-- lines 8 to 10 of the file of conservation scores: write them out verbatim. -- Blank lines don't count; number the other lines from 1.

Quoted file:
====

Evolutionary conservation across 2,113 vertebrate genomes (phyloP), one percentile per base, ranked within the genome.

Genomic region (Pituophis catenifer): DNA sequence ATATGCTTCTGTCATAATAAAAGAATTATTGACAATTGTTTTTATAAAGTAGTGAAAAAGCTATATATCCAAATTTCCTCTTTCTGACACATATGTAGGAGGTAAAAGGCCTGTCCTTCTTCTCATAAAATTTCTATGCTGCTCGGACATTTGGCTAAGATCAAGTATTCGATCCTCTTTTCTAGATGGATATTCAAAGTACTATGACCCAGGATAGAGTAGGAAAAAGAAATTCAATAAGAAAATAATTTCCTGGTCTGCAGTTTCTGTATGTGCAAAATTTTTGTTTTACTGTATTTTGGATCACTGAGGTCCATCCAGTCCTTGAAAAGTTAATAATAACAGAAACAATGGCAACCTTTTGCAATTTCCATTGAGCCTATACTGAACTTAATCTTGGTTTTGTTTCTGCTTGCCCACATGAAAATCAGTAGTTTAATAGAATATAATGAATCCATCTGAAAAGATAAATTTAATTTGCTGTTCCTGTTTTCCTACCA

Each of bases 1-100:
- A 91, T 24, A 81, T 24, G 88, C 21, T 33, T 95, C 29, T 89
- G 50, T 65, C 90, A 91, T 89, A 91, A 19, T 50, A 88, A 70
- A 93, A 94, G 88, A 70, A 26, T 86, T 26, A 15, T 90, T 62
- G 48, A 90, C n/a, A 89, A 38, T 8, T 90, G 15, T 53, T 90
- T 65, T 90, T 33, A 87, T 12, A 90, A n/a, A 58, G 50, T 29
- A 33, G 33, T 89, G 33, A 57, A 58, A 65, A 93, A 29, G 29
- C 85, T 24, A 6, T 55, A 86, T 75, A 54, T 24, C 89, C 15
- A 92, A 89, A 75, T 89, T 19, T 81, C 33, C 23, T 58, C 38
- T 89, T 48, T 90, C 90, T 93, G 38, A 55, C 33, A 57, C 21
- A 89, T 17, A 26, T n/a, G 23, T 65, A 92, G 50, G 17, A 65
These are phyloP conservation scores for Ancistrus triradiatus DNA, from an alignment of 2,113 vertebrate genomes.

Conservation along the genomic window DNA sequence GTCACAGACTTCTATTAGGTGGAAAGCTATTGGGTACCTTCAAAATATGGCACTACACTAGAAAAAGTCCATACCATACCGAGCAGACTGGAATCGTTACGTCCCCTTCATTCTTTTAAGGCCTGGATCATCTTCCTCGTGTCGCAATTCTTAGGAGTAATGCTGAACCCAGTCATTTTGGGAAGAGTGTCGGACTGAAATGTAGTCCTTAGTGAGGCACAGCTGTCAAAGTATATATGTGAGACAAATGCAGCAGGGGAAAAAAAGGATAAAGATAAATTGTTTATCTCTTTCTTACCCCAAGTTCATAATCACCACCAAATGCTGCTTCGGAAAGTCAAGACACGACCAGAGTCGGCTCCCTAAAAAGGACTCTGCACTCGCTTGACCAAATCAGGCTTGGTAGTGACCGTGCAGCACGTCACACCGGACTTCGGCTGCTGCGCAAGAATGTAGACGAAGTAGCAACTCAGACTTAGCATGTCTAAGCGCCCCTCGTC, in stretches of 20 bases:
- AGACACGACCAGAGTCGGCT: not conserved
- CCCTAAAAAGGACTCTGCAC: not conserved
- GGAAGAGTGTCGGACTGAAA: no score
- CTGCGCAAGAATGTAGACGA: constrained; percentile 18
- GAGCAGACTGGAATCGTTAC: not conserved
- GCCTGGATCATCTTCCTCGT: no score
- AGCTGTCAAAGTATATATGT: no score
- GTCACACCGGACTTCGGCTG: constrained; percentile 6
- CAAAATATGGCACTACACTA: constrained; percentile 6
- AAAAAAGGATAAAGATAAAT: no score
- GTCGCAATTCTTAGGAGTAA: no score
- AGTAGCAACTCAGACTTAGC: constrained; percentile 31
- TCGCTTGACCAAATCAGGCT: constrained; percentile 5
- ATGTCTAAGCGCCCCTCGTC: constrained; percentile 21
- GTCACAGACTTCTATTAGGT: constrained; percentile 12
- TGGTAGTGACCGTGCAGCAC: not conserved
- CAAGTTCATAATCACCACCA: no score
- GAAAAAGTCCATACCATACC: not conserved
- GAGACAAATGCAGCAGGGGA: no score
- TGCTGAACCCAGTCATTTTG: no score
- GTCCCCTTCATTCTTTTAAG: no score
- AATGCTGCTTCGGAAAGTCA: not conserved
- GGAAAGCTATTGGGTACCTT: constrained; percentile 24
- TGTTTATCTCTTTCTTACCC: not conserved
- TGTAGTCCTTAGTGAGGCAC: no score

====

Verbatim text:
- T 65, T 90, T 33, A 87, T 12, A 90, A n/a, A 58, G 50, T 29
- A 33, G 33, T 89, G 33, A 57, A 58, A 65, A 93, A 29, G 29
- C 85, T 24, A 6, T 55, A 86, T 75, A 54, T 24, C 89, C 15